Influence of human T-lymphotropic virus type 1 coinfection on the development of hepatocellular carcinoma in patients with hepatitis C virus infection
Human T-lymphotropic virus type 1 (HTLV-1) may worsen the clinical course of hepatitis C virus (HCV) infection. The aim of this study was to investigate whether HTLV-1 coinfection influences the clinical characteristics of patients with HCV infection.
This retrospective study included 523 consecutive patients from January 2001 to December 2010 with chronic liver disease due to HCV infection, in whom serum anti-HTLV-1 antibodies were examined. Among these patients, 265 were diagnosed with hepatocellular carcinoma (HCC).
The seroprevalence of anti-HTLV-1 antibodies was significantly higher in patients with HCC (21.1 %) than those without HCC (10.5 %, P = 0.001). This significant difference was observed in female patients (29.5 vs. 8.5 %, P < 0.001), but not in male patients (16.5 vs. 12.9 %, P = 0.501). In multivariate analysis, anti-HTLV-1 antibody positivity was independently associated with HCC in female patients [odds ratio (OR), 5.029; 95 % confidence interval (95 % CI), 1.760–14.369; P = 0.003], in addition to age (≥65 years; OR, 10.297; 95 % CI, 4.322–24.533; P < 0.001), platelet count (<15 × 104/μL; OR, 2.715; 95 % CI, 1.050–7.017; P = 0.039), total bilirubin (≥1 mg/dL; OR, 3.155; 95 % CI, 1.365–7.292; P = 0.007), and total cholesterol (≤160 mg/dL; OR, 2.916; 95 % CI, 1.341–6.342; P = 0.007). In contrast, HTLV-1 coinfection was not associated with HCC in male patients, although age, alcohol consumption, platelet count, and albumin were independently associated with HCC.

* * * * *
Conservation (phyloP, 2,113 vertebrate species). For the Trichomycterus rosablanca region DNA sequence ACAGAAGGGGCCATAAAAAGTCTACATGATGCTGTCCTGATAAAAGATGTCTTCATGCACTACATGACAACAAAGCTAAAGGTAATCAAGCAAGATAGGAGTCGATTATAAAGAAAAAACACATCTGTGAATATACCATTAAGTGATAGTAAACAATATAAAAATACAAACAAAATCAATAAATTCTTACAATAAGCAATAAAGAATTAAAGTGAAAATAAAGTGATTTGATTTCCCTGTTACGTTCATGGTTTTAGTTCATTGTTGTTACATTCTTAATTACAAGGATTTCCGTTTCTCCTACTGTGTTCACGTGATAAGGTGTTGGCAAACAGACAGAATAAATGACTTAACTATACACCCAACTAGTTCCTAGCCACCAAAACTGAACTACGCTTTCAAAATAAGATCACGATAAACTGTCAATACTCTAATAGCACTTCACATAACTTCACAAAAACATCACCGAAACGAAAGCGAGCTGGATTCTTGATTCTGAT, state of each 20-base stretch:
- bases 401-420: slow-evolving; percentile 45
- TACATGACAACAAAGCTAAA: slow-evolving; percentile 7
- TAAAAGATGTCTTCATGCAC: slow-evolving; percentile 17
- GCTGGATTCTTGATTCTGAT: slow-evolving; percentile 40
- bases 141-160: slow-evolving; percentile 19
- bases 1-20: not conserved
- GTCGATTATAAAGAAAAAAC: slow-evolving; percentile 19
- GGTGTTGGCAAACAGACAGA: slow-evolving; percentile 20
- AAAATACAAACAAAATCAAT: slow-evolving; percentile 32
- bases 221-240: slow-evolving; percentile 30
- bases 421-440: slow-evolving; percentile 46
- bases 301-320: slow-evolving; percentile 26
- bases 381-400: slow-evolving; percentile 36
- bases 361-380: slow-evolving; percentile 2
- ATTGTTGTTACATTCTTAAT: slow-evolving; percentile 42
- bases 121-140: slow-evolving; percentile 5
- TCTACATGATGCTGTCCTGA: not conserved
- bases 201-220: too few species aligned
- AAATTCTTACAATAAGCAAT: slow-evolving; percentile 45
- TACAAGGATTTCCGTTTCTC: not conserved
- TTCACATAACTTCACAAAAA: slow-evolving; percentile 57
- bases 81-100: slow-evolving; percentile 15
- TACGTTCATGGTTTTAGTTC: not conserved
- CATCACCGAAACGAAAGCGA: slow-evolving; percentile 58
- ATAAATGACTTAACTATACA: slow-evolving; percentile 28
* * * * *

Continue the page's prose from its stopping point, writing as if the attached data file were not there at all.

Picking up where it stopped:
HTLV-1 coinfection may contribute to the development of HCC in patients with chronic HCV infection, especially in females.